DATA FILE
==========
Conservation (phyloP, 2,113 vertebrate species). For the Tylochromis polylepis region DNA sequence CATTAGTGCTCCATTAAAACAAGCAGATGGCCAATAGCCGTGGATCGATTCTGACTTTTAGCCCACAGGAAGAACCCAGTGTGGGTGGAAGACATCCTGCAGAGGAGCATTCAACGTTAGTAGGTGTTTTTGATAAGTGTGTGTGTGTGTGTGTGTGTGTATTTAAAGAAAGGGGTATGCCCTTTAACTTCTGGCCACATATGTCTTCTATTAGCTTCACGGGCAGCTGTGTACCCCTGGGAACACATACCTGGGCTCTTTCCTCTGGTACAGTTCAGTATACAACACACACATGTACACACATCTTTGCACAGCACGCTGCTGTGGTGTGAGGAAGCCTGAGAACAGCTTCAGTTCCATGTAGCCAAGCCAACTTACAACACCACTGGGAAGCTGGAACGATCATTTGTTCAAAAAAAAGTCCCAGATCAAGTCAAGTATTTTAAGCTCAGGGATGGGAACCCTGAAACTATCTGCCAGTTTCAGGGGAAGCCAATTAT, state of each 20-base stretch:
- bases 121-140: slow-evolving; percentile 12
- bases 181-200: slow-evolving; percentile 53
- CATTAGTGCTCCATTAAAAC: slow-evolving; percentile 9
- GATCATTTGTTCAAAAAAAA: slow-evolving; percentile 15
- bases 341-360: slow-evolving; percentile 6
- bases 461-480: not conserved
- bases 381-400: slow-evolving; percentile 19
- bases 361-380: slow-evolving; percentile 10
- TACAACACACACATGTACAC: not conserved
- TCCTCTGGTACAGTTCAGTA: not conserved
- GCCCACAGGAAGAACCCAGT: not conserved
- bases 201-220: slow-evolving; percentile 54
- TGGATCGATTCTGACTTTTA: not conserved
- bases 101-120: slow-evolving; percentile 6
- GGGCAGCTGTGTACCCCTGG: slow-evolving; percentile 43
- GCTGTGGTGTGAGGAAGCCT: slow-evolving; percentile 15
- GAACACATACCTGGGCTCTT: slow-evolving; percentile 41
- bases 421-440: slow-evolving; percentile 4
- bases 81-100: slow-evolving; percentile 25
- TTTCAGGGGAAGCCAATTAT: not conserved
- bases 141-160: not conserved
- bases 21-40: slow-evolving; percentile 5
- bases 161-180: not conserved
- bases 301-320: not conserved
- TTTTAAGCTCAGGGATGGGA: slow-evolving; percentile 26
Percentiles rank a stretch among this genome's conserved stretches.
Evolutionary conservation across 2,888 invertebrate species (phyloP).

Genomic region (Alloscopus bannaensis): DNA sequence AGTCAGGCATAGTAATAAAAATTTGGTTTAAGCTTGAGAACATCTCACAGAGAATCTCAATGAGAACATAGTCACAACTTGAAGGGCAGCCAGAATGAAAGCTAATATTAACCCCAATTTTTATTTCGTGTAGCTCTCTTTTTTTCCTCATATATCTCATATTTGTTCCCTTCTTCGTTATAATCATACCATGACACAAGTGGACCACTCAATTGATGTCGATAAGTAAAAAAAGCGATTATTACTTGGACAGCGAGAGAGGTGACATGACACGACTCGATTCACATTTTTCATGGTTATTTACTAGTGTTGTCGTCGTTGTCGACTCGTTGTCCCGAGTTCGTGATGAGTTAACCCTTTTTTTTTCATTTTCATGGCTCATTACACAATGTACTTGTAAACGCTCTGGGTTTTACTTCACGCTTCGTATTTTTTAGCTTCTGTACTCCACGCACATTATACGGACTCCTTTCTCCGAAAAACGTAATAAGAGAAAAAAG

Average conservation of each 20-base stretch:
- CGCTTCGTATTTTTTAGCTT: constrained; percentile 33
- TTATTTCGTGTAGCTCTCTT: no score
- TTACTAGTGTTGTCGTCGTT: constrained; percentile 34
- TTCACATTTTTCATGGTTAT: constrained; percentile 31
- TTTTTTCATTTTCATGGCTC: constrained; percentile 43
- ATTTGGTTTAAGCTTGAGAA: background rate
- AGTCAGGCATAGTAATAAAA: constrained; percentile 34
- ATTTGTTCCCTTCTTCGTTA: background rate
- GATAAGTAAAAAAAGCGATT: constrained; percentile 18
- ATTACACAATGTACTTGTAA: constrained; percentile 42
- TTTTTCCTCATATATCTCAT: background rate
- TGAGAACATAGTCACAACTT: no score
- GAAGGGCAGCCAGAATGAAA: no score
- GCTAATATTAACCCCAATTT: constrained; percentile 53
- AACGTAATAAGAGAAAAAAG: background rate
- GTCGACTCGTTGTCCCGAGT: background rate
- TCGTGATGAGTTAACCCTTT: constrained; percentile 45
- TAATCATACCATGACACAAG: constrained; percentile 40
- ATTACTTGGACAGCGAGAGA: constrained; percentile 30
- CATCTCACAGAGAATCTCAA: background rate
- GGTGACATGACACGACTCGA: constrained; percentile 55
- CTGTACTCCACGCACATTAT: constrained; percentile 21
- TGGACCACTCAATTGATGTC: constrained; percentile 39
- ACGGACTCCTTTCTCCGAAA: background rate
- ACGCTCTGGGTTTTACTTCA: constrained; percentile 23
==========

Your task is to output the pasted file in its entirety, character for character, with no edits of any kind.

Conservation (phyloP, 2,113 vertebrate species). For the Tylochromis polylepis region DNA sequence CATTAGTGCTCCATTAAAACAAGCAGATGGCCAATAGCCGTGGATCGATTCTGACTTTTAGCCCACAGGAAGAACCCAGTGTGGGTGGAAGACATCCTGCAGAGGAGCATTCAACGTTAGTAGGTGTTTTTGATAAGTGTGTGTGTGTGTGTGTGTGTGTATTTAAAGAAAGGGGTATGCCCTTTAACTTCTGGCCACATATGTCTTCTATTAGCTTCACGGGCAGCTGTGTACCCCTGGGAACACATACCTGGGCTCTTTCCTCTGGTACAGTTCAGTATACAACACACACATGTACACACATCTTTGCACAGCACGCTGCTGTGGTGTGAGGAAGCCTGAGAACAGCTTCAGTTCCATGTAGCCAAGCCAACTTACAACACCACTGGGAAGCTGGAACGATCATTTGTTCAAAAAAAAGTCCCAGATCAAGTCAAGTATTTTAAGCTCAGGGATGGGAACCCTGAAACTATCTGCCAGTTTCAGGGGAAGCCAATTAT, state of each 20-base stretch:
- bases 121-140: slow-evolving; percentile 12
- bases 181-200: slow-evolving; percentile 53
- CATTAGTGCTCCATTAAAAC: slow-evolving; percentile 9
- GATCATTTGTTCAAAAAAAA: slow-evolving; percentile 15
- bases 341-360: slow-evolving; percentile 6
- bases 461-480: not conserved
- bases 381-400: slow-evolving; percentile 19
- bases 361-380: slow-evolving; percentile 10
- TACAACACACACATGTACAC: not conserved
- TCCTCTGGTACAGTTCAGTA: not conserved
- GCCCACAGGAAGAACCCAGT: not conserved
- bases 201-220: slow-evolving; percentile 54
- TGGATCGATTCTGACTTTTA: not conserved
- bases 101-120: slow-evolving; percentile 6
- GGGCAGCTGTGTACCCCTGG: slow-evolving; percentile 43
- GCTGTGGTGTGAGGAAGCCT: slow-evolving; percentile 15
- GAACACATACCTGGGCTCTT: slow-evolving; percentile 41
- bases 421-440: slow-evolving; percentile 4
- bases 81-100: slow-evolving; percentile 25
- TTTCAGGGGAAGCCAATTAT: not conserved
- bases 141-160: not conserved
- bases 21-40: slow-evolving; percentile 5
- bases 161-180: not conserved
- bases 301-320: not conserved
- TTTTAAGCTCAGGGATGGGA: slow-evolving; percentile 26
Percentiles rank a stretch among this genome's conserved stretches.
Evolutionary conservation across 2,888 invertebrate species (phyloP).

Genomic region (Alloscopus bannaensis): DNA sequence AGTCAGGCATAGTAATAAAAATTTGGTTTAAGCTTGAGAACATCTCACAGAGAATCTCAATGAGAACATAGTCACAACTTGAAGGGCAGCCAGAATGAAAGCTAATATTAACCCCAATTTTTATTTCGTGTAGCTCTCTTTTTTTCCTCATATATCTCATATTTGTTCCCTTCTTCGTTATAATCATACCATGACACAAGTGGACCACTCAATTGATGTCGATAAGTAAAAAAAGCGATTATTACTTGGACAGCGAGAGAGGTGACATGACACGACTCGATTCACATTTTTCATGGTTATTTACTAGTGTTGTCGTCGTTGTCGACTCGTTGTCCCGAGTTCGTGATGAGTTAACCCTTTTTTTTTCATTTTCATGGCTCATTACACAATGTACTTGTAAACGCTCTGGGTTTTACTTCACGCTTCGTATTTTTTAGCTTCTGTACTCCACGCACATTATACGGACTCCTTTCTCCGAAAAACGTAATAAGAGAAAAAAG

Average conservation of each 20-base stretch:
- CGCTTCGTATTTTTTAGCTT: constrained; percentile 33
- TTATTTCGTGTAGCTCTCTT: no score
- TTACTAGTGTTGTCGTCGTT: constrained; percentile 34
- TTCACATTTTTCATGGTTAT: constrained; percentile 31
- TTTTTTCATTTTCATGGCTC: constrained; percentile 43
- ATTTGGTTTAAGCTTGAGAA: background rate
- AGTCAGGCATAGTAATAAAA: constrained; percentile 34
- ATTTGTTCCCTTCTTCGTTA: background rate
- GATAAGTAAAAAAAGCGATT: constrained; percentile 18
- ATTACACAATGTACTTGTAA: constrained; percentile 42
- TTTTTCCTCATATATCTCAT: background rate
- TGAGAACATAGTCACAACTT: no score
- GAAGGGCAGCCAGAATGAAA: no score
- GCTAATATTAACCCCAATTT: constrained; percentile 53
- AACGTAATAAGAGAAAAAAG: background rate
- GTCGACTCGTTGTCCCGAGT: background rate
- TCGTGATGAGTTAACCCTTT: constrained; percentile 45
- TAATCATACCATGACACAAG: constrained; percentile 40
- ATTACTTGGACAGCGAGAGA: constrained; percentile 30
- CATCTCACAGAGAATCTCAA: background rate
- GGTGACATGACACGACTCGA: constrained; percentile 55
- CTGTACTCCACGCACATTAT: constrained; percentile 21
- TGGACCACTCAATTGATGTC: constrained; percentile 39
- ACGGACTCCTTTCTCCGAAA: background rate
- ACGCTCTGGGTTTTACTTCA: constrained; percentile 23